The Robertson Program team was invited by Seven Generations Education Institute to Treaty #3 Territory (Fort Frances, Ontario) last week to work alongside our educational partners at Seven Generations Education Institute and the Rainy River District School Board.
Planning our upcoming conference with Seven Generations’ First Nation Student Success Program and the Rainy River District School Board
Our visit began by meeting with Seven Generation Education Institute’s Kim Kirk, Shelly Jones, Aimee Beazley and CEO Brent Tookenay, along with Rainy River District School Board Director Heather Campbell and Cultural Coordinator Angela Mainville. We are planning our next conference, which is happening in October later this year.
Our theme for this year’s conference is Culturally Responsive Teaching and Learning, which encompasses land-based learning, land reclamation, language revitalization, understanding treaties, and developing innovative learning opportunities in STEAM subjects (Science, Technology, Engineering, Art and Mathematics).
Pegamigaabo School and Mikinaak Onigaming School
Principal Lyn Blackburde and our friends at Pegamigaabo School in Big Grassy First Nation, and Principal Steve Grinrod and our friends at Mikinaak Onigaming School in Onigaming First Nation, welcomed us into their schools to explore computational thinking and coding activities. The Grade 3/4 students at Pegamigaabo School showed us their impressive coding skills when we field-tested a series of lessons there.
At Mikinaak Onigaming School, we worked with Kim Kirk and Jane Tom (Seven Gens) along with teachers Margaret Romain (Grade 1/2) and Julie McQuaker (Grade 3/4) and their students to try a coding lesson first developed by Western University’s Dr. George Gadanidis, one of the leads of the Math Knowledge Network. The lesson develops children’s understanding of repeating patterns and computational thinking with non-digital and digital coding experiences. This lesson has had many iterations – it originated with Dr. Gadanidis, along with teachers and students at St. Andrews P.S. (TDSB), and was recently the focus of a lesson study at the Dr. Eric Jackman Institute of Child Study. We are grateful for the opportunity to learn from the children at Pegamigaabo School and Mikinaak School!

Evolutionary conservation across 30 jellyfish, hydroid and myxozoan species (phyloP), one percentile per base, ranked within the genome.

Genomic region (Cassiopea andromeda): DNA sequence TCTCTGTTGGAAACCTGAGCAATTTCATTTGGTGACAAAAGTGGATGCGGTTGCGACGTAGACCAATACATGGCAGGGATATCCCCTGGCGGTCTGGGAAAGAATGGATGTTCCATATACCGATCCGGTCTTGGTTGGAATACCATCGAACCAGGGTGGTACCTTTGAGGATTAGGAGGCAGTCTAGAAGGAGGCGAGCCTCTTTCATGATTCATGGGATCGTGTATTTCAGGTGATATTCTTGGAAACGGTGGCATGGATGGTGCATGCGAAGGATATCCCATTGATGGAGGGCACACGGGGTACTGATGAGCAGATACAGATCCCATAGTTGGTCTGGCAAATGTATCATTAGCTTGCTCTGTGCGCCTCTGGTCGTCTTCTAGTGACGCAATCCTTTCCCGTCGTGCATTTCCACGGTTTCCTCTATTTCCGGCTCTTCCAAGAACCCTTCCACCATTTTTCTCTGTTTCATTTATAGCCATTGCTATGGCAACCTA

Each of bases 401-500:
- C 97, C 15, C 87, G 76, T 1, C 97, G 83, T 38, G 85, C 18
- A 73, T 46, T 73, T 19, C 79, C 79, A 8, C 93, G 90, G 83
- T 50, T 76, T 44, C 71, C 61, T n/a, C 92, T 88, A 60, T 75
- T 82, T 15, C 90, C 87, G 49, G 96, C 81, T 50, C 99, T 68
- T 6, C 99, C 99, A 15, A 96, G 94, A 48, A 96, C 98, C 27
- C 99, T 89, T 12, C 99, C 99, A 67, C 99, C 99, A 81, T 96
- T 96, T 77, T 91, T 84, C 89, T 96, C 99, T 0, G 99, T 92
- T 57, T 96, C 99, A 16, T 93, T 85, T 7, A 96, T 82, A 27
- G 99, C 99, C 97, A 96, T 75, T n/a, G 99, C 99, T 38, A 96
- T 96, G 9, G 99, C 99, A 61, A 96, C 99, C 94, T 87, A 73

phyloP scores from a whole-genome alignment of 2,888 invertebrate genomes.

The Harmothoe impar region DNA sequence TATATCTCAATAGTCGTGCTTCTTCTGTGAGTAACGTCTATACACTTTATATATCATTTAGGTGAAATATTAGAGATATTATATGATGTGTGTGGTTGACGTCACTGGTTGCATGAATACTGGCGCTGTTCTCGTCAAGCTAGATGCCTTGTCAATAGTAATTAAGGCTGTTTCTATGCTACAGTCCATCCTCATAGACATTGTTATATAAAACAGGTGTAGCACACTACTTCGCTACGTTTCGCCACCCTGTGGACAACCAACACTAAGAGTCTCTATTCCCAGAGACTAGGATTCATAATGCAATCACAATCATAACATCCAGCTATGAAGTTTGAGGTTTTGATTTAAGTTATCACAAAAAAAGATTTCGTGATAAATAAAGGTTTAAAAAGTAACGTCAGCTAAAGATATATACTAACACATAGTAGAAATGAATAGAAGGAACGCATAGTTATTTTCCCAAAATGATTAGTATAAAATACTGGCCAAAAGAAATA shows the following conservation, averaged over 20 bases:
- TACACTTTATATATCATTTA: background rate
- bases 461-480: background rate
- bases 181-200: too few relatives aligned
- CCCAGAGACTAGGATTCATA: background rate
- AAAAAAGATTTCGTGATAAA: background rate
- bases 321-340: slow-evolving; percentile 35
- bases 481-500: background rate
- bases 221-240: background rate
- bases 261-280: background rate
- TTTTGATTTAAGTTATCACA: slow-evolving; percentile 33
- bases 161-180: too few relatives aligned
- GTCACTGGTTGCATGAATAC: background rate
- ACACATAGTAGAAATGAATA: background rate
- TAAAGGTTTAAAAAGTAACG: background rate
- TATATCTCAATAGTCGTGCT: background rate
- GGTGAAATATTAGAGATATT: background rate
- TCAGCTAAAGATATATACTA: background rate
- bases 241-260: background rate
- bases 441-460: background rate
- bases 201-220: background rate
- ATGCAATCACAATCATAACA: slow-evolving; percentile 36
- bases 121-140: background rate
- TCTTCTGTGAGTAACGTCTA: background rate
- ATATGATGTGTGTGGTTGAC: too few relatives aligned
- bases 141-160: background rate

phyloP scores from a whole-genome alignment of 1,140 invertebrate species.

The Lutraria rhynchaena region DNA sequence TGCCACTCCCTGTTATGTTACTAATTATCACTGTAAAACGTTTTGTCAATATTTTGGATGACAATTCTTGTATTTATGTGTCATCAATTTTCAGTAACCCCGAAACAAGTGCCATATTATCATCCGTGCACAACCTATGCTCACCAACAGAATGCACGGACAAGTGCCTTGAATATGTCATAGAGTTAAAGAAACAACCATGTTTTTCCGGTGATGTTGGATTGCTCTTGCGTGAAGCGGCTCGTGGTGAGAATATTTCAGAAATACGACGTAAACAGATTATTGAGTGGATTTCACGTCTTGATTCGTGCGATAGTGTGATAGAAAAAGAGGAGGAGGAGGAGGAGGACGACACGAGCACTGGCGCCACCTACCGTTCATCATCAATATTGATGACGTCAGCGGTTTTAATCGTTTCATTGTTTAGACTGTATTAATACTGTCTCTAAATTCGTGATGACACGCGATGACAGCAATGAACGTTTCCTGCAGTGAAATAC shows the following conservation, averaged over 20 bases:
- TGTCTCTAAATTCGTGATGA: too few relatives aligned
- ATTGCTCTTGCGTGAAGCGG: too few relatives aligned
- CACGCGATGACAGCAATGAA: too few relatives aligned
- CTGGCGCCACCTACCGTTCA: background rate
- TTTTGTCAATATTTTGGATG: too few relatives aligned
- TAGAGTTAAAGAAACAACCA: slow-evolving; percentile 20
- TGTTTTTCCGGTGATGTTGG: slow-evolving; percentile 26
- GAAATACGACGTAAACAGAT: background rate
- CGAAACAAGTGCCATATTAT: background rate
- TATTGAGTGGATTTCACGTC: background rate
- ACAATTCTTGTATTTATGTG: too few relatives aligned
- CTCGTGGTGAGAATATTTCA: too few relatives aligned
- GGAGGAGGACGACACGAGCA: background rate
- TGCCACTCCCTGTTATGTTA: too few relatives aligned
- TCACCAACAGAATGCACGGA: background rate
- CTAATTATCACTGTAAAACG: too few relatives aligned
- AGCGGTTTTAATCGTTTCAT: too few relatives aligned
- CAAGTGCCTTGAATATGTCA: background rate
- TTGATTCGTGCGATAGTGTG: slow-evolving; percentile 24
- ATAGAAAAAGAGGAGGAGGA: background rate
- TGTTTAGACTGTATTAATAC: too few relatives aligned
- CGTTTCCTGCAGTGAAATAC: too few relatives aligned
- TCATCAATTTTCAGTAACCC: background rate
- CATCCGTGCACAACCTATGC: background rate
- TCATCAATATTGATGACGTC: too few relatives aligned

Creating a “Friendly” Math Assessment
We also worked with the Seven Generation’s First Nation Student Success Program team and children at Mikinaak School and Pegamigaabo School to develop a “friendly” Grade 3 mathematics assessment. It is an assessment that gives students an opportunity to show what they know in mathematics. We will be refining this evaluation with Seven Gens in the coming weeks.
Crossroads P.S. “Parent Engagement Night”
We were thrilled to attend “Parent Engagement Night” at Crossroads School where more than 100 students and their families gathered for a wide array of art workshops, crafts, math games and activities. Principal Kerri Tolen and vice principal Sharla MacKinnon, along with their team of educators and community partners, created a dynamic experience for everyone in attendance.
The school was transformed into an art gallery with children’s beautiful works of art on display throughout the hallways and in the gymnasium. As well as all of the math and general interest activities in the gymnasium, each classroom hosted an arts or crafts activity –Soap Stone Carving, Whimsical Windchime, Gnome Garden, Chalk Pastel Drawing with Indigenous artist Shawna Grapentine, Stained Glass Mosaic Garden Stone. Participants were given the opportunity to record the math in each of these activities. A delicious feast was prepared and served in “Café Awesome.”
We were reminded of the first Family Math Night at Crossroads PS back in 2013 – our first year with Sharla MacKinnon when she was the numeracy lead for RRDSB.